Back in California Joan sent Mom a beautiful bouquet of flowers either late in September or early October, and she photographed them. And took a number of shots of her garden, and her dog, and the fish.

Then in early October Mom and I had been emailing casually about Sebastian, her health struggles, Oliver's new interest in "school" (dagis), and our pending move to France, which she also looked forward to (one winter visit to Sweden after Oliver was born was enough she said). Plus she still wasn't very stable with her walker, nor comfortable on long trips.

On October 16 she wrote:
You were right Jeff about the nerves being involved in my health issue...I know seeing a neurologist was a clue... I have ALS, commonly referred to as Lou Gehrig's disease.  It was confirmed by the neurologist at UCLA.
However, I do have some good news...
How like Mom. All the good news in the world couldn't drown out the bad news courtesy google, then emailing family with connections in ALS research. ALS is (typically) terminal, merely a question of months or a few years. (ALS is also unusual in women, and certainly unusual in the 70+ crowd. However these factors would work against Mom, not for her.)

In November Sebastian was two months old. Mom had neck surgery, encouraged by a doctor in Fresno who thought he could increase mobility for her. I don't know if it brought her comfort, but the hope of medical improvements is almost always worth something.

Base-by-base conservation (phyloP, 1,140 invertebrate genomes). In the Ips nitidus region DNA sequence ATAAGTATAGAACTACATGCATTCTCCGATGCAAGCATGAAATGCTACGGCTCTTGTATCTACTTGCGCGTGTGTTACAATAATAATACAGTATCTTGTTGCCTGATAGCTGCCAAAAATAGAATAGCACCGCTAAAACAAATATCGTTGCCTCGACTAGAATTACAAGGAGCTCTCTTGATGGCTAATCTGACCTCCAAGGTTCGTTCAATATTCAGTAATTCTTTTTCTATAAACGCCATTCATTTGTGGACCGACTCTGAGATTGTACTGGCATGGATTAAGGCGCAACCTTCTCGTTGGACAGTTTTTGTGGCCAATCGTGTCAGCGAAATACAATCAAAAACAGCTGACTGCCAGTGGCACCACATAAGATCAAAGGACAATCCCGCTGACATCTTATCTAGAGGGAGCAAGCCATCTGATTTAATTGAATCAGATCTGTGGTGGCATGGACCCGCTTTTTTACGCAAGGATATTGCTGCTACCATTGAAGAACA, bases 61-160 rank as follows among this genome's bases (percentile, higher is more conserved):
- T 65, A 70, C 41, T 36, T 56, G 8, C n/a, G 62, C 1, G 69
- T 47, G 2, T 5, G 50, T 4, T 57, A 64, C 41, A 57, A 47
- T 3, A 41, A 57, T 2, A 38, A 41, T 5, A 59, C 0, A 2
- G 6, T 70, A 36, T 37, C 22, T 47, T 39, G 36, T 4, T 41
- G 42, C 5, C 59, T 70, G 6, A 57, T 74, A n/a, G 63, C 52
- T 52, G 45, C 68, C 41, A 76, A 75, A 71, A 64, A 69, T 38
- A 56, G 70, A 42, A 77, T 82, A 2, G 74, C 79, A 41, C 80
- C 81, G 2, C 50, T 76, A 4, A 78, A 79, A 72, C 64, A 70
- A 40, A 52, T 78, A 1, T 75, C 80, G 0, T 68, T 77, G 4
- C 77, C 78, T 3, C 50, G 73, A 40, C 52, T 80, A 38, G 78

Back in Sweden we were doing the new-parent-all-over-again thing.

And about there we started this blog - where we packed up and shipped off to Paris (December through January), which meant an insanely focused time for the Euro branch of the family.

Then my wife Elena started her first term professing in January - nominating me stay-at-home dad, instead of the more American term "daddy as babysitter". Somehow the kids survived; more remarkably, somehow we pulled off a spring break trip for all four of us to visit Mom in Porterville, and for her to meet Sebastian.
Taking the RER to Charles de Gaul
Home at Nana's place with Sheryl
This was amazing, and unanticipated, but also extremely important. We knew finally that Mom might have a mere couple years left, which was so shocking. Mom was already wheelchair and/or walker bound, which was a surprise in itself. Her food was all managed through g-tube already, and initial issues with ALS - swallowing, motor control - were already a factor.

Then suddenly we left Porterville once more, after a hard goodbye. I thought it could be our last - and out of utter frustration I told her it was simply 'unfair'. No other word could describe my feeling of loss of continuity, as this was my only parent - me, her only son - and finally, grandkids. Something she'd mentioned before the Y2K bug was a thing. And unfortunately for Mom and the rest of my family it was their last visit, except for a couple short Skype sessions.